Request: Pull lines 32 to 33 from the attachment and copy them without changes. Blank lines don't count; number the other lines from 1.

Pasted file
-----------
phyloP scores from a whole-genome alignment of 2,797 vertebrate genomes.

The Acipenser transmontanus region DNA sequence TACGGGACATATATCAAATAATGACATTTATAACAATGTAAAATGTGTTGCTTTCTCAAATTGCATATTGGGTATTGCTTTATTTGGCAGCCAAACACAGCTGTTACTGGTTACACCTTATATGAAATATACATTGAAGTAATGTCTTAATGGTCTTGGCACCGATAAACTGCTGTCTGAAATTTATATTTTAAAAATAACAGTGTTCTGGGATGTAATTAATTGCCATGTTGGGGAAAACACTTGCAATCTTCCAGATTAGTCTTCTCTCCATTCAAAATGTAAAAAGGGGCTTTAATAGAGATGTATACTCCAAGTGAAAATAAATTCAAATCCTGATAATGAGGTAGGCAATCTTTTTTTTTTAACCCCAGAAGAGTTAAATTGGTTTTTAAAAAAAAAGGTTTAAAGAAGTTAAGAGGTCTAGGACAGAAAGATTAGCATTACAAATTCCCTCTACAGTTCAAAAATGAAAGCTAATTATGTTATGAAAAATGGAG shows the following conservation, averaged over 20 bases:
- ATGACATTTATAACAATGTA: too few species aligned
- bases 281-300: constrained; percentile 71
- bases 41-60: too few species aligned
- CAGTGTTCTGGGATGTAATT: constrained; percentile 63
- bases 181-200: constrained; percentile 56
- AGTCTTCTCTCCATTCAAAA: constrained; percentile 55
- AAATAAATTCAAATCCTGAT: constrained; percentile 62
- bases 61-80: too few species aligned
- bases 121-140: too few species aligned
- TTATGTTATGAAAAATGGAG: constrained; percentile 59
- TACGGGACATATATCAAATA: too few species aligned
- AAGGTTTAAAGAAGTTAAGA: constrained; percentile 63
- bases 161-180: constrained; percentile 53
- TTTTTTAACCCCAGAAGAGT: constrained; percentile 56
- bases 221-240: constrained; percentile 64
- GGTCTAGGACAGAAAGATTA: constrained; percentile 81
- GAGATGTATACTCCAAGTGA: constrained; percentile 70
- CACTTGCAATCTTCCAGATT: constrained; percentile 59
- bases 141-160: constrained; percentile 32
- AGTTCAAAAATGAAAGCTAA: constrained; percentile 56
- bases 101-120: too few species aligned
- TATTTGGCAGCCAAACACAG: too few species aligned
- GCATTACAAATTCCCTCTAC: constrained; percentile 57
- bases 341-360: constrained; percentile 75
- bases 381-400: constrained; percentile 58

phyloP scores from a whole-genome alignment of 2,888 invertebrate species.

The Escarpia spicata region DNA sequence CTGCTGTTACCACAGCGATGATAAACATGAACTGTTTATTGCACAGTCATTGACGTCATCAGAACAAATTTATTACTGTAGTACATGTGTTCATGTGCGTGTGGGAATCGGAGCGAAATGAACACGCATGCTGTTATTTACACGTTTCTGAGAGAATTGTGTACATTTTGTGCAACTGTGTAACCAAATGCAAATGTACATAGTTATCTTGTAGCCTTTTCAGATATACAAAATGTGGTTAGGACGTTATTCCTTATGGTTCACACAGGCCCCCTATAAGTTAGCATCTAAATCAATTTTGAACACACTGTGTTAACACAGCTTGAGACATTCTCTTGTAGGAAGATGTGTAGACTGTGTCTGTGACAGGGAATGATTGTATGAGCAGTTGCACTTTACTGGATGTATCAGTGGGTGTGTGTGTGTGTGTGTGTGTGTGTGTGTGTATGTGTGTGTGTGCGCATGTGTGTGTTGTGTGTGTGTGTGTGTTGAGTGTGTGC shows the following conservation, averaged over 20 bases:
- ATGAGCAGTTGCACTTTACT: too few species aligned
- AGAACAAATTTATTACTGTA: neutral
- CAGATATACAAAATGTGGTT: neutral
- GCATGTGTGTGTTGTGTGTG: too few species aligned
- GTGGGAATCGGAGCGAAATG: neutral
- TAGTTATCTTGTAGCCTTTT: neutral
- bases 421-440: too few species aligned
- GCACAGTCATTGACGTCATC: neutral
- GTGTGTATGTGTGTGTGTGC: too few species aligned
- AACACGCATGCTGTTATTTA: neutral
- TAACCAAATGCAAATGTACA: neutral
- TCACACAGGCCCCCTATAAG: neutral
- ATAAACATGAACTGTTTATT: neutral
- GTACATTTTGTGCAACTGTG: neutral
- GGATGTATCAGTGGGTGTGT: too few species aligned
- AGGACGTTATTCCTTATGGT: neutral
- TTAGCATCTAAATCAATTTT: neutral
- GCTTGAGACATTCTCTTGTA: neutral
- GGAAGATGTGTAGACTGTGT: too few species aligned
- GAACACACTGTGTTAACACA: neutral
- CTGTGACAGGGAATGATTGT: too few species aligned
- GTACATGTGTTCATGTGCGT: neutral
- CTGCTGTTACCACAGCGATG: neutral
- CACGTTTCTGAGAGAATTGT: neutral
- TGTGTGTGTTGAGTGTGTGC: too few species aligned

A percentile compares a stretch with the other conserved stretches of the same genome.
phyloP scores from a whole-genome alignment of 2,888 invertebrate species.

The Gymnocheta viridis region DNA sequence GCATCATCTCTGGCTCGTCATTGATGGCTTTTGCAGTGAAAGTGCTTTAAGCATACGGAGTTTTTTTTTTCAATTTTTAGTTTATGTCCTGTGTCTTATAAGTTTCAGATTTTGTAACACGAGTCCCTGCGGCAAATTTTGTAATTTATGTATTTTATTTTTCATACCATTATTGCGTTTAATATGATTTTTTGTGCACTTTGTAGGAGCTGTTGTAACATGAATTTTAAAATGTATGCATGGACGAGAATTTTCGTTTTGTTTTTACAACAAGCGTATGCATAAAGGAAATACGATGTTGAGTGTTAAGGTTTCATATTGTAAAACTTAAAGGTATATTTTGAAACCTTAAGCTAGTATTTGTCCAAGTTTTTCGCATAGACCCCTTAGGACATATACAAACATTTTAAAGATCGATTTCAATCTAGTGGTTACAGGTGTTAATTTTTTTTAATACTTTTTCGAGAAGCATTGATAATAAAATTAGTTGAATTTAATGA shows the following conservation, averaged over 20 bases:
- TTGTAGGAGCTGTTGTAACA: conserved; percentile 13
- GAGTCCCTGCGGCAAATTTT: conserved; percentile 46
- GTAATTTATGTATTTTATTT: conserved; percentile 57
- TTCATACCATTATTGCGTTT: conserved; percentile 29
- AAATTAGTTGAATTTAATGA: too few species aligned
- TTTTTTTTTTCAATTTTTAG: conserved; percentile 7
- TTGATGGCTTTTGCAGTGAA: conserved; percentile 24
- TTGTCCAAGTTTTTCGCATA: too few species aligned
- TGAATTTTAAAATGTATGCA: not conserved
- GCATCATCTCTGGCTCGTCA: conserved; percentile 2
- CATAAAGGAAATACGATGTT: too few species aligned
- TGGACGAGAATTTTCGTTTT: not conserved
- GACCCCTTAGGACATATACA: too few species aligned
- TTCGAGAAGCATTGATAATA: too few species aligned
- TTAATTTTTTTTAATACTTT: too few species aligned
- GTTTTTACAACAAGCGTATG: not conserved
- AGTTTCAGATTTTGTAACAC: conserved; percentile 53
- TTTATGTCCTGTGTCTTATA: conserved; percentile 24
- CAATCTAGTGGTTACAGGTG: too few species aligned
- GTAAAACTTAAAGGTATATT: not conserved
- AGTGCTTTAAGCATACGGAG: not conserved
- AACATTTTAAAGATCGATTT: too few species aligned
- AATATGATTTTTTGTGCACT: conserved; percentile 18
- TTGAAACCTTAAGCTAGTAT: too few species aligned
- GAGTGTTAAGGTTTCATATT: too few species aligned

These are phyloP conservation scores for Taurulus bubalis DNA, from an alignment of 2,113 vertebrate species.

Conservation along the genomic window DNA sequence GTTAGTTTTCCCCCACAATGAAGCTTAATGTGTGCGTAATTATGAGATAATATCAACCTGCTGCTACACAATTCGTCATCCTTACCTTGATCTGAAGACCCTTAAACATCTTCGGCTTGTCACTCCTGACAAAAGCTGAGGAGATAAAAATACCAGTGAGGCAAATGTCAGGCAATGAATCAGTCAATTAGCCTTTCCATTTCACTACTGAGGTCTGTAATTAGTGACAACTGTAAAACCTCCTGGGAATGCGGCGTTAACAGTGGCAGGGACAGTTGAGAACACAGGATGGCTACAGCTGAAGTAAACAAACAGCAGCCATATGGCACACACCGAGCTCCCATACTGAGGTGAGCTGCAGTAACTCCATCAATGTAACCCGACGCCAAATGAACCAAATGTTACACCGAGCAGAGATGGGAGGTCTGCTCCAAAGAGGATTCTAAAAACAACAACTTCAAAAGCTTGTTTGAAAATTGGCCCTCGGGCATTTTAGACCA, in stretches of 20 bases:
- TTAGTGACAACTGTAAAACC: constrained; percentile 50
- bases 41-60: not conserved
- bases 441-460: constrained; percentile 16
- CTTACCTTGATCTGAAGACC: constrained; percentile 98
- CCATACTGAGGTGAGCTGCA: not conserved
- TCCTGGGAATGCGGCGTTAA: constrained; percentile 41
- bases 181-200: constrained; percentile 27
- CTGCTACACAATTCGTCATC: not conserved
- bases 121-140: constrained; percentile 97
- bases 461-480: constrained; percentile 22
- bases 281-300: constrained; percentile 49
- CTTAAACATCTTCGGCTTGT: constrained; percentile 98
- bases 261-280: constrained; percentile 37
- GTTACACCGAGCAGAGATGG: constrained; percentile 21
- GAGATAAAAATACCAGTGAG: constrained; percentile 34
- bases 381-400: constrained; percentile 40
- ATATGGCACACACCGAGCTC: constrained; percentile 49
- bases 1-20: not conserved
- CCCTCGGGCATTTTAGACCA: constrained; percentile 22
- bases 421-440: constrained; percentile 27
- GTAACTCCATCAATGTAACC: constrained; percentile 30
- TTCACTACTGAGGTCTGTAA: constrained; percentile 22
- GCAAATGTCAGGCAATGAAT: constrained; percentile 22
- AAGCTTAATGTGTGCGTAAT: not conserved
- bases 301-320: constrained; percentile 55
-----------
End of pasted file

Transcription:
- CAGATATACAAAATGTGGTT: neutral
- GCATGTGTGTGTTGTGTGTG: too few species aligned